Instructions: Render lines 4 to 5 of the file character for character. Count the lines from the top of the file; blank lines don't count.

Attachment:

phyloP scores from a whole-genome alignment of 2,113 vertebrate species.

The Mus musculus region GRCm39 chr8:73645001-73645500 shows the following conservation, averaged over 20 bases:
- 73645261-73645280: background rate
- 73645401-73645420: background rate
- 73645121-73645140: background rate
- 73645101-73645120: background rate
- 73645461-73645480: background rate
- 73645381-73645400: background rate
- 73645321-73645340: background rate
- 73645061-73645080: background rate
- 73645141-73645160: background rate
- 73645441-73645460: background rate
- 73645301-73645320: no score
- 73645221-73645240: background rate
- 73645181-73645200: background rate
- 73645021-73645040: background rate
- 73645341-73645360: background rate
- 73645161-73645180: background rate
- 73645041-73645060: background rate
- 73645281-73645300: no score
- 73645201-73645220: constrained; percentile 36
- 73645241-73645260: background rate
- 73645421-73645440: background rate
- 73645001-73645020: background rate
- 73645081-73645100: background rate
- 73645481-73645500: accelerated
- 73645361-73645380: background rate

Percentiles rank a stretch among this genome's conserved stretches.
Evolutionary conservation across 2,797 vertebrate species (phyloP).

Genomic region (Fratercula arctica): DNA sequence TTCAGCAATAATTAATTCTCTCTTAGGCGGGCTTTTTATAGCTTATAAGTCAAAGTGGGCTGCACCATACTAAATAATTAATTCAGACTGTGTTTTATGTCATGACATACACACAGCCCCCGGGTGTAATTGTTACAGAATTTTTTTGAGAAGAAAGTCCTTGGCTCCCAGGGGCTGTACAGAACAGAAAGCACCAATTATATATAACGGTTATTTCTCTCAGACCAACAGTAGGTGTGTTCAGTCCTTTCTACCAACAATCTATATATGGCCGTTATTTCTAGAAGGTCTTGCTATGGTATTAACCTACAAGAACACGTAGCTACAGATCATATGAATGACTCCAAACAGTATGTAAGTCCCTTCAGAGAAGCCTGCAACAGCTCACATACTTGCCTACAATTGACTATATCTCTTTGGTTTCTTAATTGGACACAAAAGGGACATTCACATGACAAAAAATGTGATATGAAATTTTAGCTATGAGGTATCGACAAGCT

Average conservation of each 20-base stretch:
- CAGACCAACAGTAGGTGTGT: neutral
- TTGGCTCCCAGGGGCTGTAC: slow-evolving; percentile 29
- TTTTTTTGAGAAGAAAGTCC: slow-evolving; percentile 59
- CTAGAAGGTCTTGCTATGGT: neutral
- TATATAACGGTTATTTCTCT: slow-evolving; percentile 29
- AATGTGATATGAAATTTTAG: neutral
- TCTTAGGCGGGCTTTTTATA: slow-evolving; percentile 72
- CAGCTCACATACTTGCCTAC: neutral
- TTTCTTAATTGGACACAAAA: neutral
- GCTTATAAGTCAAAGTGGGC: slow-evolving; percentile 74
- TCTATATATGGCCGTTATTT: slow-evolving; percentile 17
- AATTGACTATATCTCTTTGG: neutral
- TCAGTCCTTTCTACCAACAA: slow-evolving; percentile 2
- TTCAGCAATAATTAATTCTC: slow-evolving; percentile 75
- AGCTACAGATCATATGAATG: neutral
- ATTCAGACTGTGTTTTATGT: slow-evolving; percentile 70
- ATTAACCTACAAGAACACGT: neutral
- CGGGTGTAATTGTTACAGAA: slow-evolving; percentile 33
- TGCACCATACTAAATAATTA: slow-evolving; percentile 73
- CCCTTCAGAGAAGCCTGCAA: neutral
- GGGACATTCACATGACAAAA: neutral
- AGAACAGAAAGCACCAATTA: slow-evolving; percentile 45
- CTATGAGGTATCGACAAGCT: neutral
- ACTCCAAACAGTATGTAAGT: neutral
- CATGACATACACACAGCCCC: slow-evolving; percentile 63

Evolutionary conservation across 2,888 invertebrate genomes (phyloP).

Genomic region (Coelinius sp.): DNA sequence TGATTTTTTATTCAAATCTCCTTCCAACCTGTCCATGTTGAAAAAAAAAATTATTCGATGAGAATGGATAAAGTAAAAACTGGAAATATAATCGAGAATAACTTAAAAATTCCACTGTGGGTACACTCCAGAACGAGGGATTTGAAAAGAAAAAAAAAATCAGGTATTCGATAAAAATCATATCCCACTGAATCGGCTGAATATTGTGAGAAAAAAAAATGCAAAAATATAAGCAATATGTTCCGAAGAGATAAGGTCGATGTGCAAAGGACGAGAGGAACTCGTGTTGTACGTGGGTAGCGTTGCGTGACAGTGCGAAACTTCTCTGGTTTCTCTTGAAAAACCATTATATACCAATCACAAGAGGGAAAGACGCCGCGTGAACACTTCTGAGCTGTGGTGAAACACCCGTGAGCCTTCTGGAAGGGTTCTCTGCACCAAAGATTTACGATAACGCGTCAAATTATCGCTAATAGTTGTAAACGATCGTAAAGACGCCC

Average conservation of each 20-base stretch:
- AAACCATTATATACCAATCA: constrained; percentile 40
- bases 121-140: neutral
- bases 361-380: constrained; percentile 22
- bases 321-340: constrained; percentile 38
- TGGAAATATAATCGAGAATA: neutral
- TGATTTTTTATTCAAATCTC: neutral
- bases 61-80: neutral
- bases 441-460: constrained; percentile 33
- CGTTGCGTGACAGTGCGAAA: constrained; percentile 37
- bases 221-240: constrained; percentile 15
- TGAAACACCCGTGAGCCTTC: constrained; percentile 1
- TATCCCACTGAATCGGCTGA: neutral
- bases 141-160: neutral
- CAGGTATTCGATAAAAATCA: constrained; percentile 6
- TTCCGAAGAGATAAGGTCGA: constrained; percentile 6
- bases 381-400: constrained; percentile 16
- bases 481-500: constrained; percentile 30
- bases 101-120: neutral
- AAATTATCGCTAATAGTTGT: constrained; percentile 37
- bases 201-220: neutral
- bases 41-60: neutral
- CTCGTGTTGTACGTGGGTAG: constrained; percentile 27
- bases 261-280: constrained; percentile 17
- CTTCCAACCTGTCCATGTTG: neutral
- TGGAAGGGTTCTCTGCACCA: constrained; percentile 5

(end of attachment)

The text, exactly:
- 73645401-73645420: background rate
- 73645121-73645140: background rate